- Announce a group or ask for existing groups on your blog, your newsletter list, your Facebook, Twitter or other social media account.
3. YOUR Beta Readers Group
This will be (should be) ONE of the most important groups you create.
Some authors have a beta-readers group list in the hundreds. This gives them a real advantage in the publishing game because they will not only get great feedback on their books but will create interest in their books and get dozens of reviews within the first few weeks of hitting the publish button.
This of this as your ultimate goal. Everyone starts their beta-readers group at zero so don’t let that number discourage or stop you.
Start building your beta-readers group a couple of months in advance of your scheduled publishing date. Look for people who have been supporting your writing dreams. Contact them personally and ask them if they would like to be a beta-reader for your first book … and ask them what kind of feedback you would like.
Once you have a few personal contacts on your list … and when you have a beta-copy ready to go, you can also reach out on any of your social media channels, your blog and your email FAN list.
Create a newsletter contact list just for your beta-readers. This will enable you to contact and distribute beta-copies easily when the time comes. Create an email account JUST for your beta-readers. This will make it easier to keep track of incoming comments and other messages about your book.
A few days before you publish, let your beta-readers know the book is ready for publication. If you enroll in KDP Select, let them know what days they can download a FREE copy. Ask them for a review. FREE downloads are considered to be “purchases” and any reviews will be labelled as a “verified purchase.” I highly recommend at least one or two days of FREE as soon as possible for this very reason!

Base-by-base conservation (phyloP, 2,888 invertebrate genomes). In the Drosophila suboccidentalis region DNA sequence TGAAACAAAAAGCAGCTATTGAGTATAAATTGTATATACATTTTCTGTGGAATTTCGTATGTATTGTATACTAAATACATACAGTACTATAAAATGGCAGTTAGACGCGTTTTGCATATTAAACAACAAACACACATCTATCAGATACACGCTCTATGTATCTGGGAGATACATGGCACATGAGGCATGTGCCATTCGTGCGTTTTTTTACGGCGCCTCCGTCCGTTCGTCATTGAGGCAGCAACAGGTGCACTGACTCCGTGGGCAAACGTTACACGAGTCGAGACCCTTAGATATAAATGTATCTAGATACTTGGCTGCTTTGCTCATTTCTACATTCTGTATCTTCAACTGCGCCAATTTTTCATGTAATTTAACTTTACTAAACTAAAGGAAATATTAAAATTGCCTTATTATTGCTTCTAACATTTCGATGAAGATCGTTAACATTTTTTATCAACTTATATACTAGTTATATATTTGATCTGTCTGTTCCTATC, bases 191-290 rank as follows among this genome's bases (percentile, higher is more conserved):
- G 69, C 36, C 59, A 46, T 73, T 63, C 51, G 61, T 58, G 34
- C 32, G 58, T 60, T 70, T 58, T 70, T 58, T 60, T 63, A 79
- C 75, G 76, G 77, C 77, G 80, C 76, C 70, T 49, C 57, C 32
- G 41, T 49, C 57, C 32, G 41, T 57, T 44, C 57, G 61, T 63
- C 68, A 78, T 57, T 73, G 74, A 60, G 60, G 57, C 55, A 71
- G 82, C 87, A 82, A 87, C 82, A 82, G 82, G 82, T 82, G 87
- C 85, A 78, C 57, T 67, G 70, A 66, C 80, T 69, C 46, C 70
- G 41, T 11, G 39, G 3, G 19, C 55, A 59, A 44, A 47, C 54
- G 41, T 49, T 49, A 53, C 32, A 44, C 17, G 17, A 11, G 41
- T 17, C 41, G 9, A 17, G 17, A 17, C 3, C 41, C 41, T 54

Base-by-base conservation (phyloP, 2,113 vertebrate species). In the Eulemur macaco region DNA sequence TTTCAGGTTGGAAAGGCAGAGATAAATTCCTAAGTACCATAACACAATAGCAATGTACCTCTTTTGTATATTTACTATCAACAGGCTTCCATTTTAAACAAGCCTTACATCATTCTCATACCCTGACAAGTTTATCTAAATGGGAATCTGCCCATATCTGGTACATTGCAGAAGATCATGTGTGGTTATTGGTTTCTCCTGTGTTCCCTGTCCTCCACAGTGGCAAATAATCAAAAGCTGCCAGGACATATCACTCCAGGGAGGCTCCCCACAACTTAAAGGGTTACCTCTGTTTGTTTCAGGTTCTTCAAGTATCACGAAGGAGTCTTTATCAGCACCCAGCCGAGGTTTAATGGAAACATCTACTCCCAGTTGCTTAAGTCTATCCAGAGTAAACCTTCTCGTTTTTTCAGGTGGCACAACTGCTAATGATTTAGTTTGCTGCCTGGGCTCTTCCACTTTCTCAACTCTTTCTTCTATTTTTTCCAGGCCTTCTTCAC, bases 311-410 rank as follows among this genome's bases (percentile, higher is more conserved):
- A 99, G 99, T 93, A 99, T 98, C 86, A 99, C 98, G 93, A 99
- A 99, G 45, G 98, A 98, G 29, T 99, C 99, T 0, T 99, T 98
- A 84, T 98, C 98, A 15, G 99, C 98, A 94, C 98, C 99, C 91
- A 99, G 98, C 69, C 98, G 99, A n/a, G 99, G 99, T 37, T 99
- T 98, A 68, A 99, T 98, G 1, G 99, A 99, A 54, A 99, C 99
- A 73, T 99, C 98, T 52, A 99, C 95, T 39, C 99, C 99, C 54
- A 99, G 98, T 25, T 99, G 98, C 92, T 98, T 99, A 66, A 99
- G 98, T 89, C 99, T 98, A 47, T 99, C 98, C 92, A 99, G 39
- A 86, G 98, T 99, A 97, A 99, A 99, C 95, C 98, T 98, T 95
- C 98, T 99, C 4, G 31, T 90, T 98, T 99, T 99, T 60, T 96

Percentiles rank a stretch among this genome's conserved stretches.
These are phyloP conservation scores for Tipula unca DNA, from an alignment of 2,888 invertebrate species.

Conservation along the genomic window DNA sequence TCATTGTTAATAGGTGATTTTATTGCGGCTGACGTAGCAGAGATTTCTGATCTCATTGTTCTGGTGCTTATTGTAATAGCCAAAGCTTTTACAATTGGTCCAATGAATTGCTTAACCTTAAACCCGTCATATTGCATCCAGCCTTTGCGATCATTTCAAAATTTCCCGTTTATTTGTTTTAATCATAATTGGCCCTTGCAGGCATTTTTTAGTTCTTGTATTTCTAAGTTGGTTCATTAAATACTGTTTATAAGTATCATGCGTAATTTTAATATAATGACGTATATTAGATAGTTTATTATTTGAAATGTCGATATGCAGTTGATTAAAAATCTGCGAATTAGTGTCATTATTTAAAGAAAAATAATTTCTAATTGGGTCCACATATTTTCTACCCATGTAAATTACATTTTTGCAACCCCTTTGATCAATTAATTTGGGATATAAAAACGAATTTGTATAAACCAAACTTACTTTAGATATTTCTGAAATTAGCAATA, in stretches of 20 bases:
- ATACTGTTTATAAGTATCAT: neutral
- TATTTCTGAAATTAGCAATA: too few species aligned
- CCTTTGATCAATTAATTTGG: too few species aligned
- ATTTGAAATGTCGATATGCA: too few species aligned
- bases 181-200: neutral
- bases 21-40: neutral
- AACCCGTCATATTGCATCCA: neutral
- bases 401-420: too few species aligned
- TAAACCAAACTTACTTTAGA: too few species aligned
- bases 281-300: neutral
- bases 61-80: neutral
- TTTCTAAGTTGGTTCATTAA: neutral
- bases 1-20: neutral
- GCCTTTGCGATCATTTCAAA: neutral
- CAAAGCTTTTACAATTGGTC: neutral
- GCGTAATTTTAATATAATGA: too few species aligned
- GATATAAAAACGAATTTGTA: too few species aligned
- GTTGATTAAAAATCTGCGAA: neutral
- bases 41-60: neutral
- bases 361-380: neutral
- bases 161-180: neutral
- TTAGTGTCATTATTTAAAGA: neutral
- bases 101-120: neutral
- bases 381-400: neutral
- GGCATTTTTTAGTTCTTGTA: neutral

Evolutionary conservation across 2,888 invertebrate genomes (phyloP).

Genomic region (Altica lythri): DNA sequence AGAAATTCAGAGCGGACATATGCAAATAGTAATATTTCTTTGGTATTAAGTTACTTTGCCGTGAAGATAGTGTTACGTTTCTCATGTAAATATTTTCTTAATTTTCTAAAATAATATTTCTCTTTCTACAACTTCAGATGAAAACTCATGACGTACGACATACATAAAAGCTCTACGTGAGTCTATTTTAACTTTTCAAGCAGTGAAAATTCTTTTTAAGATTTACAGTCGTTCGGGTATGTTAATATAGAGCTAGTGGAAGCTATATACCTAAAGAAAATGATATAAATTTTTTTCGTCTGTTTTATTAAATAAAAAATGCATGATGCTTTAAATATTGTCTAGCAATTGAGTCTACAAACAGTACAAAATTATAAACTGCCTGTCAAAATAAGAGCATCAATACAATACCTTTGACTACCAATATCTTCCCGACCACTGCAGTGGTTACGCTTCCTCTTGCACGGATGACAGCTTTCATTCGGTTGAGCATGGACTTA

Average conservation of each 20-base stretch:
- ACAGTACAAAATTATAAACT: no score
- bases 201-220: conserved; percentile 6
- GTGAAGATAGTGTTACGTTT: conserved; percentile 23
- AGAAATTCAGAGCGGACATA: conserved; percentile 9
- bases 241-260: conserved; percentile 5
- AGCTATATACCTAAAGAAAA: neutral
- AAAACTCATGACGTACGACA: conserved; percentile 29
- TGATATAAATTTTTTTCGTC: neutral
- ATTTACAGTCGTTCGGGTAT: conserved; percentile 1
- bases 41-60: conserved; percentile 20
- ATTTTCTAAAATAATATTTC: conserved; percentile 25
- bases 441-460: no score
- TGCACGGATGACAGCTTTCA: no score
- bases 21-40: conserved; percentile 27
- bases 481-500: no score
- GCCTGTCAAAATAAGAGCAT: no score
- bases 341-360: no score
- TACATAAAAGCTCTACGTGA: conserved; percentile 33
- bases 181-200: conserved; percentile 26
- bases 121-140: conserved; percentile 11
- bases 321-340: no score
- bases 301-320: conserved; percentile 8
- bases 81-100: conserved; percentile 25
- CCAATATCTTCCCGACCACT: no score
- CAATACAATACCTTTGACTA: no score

IF you don’t plan on having FREE days for several weeks, send your beta-readers the final copy of your book via PDF or kindle file and ask them to review the book. Because they won’t be buying the book any reviews given will not be a “verified purchase.”
Treat your beta-readers like the DIAMONDS they are! Be kind, polite, thankful and generous. NEVER react negatively to any suggestions they make NO MATTER how hurtful they may be. NEVER try to explain why you wrote something the way you wrote it. Consider carefully what they say and either make changes or not (it IS your book). IF you keep getting the same comments over and over and over again you can assume your regular readers will be thinking the same thing!
In his book APE: Author, Publisher, Entrepreneur—How to Publish a Book, Guy Kawasaki talks about how he sent out a beta-copy to over 250 beta readers. He got back about 60 messages that included lists of typos, grammatical errors and factual errors. This saved him from major embarrassment AND helped launch his book with a BIG buzz!
4. Facebook Groups
There are literally hundreds of author, publisher, Amazon and Kindle oriented Facebook groups. Some are better than others.
You can use Facebook Groups in three ways:
- Create your own private (or public) group with the purpose of helping and sharing. One purpose for a private Facebook group might be for your beta readers.
- Join a pile of Kindle Facebook groups with the purpose of “blasting” out information on your new book.
- Join an established author group with the purpose of helping and sharing. You might have to join a few groups before finding one that suits YOU and your niche.
Read about the process Guy Kawasaki used to engage 250+ beta readers in order to edit, improve and then launch a new book.
This is a short but action oriented book on how to create your own group.